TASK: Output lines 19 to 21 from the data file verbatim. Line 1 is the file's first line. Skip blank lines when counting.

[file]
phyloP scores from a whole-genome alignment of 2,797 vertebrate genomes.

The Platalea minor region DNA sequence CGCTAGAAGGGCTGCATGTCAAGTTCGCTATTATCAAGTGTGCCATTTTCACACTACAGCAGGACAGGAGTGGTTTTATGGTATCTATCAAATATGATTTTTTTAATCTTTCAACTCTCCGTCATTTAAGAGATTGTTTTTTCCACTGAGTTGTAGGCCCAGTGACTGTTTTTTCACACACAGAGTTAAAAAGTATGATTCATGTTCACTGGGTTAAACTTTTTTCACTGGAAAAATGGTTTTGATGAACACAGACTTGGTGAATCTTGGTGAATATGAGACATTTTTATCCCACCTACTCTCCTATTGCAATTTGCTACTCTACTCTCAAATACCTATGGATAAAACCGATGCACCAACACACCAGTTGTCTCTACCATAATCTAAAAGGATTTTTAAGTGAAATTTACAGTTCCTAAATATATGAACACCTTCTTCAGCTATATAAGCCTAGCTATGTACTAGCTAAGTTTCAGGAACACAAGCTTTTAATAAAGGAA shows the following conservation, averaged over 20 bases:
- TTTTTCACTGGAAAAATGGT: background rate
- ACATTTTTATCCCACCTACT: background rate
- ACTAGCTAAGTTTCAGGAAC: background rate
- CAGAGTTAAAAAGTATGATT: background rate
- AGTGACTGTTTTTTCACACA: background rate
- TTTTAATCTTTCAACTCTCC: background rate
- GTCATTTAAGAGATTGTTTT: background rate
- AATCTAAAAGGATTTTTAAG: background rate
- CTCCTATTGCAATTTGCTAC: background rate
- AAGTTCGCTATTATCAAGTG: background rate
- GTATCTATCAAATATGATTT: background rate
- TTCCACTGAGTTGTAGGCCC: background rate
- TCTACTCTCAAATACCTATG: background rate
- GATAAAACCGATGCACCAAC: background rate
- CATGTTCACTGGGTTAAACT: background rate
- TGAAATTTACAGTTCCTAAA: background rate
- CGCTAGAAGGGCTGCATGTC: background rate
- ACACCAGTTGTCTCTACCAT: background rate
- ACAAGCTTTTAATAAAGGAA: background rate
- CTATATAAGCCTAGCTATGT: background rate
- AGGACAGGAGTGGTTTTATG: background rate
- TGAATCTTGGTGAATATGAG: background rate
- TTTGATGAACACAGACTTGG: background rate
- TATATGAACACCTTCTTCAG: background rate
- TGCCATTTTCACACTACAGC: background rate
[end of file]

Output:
- CGCTAGAAGGGCTGCATGTC: background rate
- ACACCAGTTGTCTCTACCAT: background rate
- ACAAGCTTTTAATAAAGGAA: background rate